The feature was revealed just a few months after Facebook revealed that some 87 million users’ data had been harvested and shared with Trump-affiliated campaign research firm Cambridge Analytica. 

It was pegged as a way for users to regain some control over how their personal data is collected by Facebook.   

It’s not yet clear how exactly the tool would work once implemented by Facebook.

CEO Mark Zuckerberg first described the tool in the lead up to Facebook’s F8 developer conference last May. 

Zuckerberg said the Clear History tool would function similarly to how users can erase their browser history by clicking a button. 

‘The idea is a lot of sites need cookies to work, but you should still be able to flush your history whenever you want,’ Zuckerberg said. 

‘We’re building a version of this for Facebook too. It will be a simple control to clear your browsing history on Facebook – what you’ve clicked on, websites you’ve visited, and so on.

‘We’re starting with something a lot of people have asked about recently: the information we see from websites and apps that use Facebook’s ads and analytics tools,’ he added.     

Facebook already has some privacy tools that let users control what information advertisers can use for targeting. 

For example, users can prevent advertisers from showing them ads based on their relationship status, among other characteristics.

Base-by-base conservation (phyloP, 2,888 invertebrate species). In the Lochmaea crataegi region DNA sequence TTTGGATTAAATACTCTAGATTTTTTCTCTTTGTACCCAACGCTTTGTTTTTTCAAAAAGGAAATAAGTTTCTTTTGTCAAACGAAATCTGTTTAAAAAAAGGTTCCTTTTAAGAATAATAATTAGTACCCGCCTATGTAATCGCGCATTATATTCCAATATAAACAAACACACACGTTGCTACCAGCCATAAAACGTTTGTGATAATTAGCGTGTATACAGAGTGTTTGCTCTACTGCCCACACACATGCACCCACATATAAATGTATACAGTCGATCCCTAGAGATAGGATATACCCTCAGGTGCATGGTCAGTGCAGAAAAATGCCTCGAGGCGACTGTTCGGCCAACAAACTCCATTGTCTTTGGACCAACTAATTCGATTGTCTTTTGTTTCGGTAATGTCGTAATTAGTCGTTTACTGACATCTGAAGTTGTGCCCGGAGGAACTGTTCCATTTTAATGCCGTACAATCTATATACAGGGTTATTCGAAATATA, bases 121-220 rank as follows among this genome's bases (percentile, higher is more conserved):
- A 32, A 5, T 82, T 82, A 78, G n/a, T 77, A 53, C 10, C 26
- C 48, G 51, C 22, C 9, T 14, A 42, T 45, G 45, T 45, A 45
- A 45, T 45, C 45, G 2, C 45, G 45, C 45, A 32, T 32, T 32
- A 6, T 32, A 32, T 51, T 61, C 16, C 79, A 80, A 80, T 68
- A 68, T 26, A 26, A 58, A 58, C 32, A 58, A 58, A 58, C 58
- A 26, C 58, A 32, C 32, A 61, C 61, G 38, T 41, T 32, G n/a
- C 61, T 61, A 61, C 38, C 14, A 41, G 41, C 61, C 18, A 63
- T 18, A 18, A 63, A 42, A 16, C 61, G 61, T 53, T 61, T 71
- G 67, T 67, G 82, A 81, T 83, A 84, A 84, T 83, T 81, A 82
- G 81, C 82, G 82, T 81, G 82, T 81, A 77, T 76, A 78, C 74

FACEBOOK’S PRIVACY DISASTERS

December 2018: Facebook comes under fire after a bombshell report discovered the firm allowed over 150 companies, including Netflix, Spotify and Bing, to access unprecedented amounts of user data, such as private messages.

Some of these ‘partners’ had the ability to read, write, and delete Facebook users’ private messages and to see all participants on a thread. 

It also allowed Microsoft’s search engine, known as Bing, to see the name of all Facebook users’ friends without their consent.

Amazon was allowed to obtain users’ names and contact information through their friends, and Yahoo could view streams of friends’ posts.

As of last year, Sony, Microsoft, and Amazon could all obtain users’ email addresses through their friends.

September 2018: Facebook disclosed that it had been hit by its worst ever data breach, affecting 50 million users – including those of Facebook boss Mark Zuckerberg and COO Sheryl Sandberg.

Attackers exploited the site’s ‘View As’ feature, which lets people see what their profiles look like to other users.  

Facebook says it has found no evidence ‘so far’ that hackers broke into third-party apps after a data breach exposed 50 million users.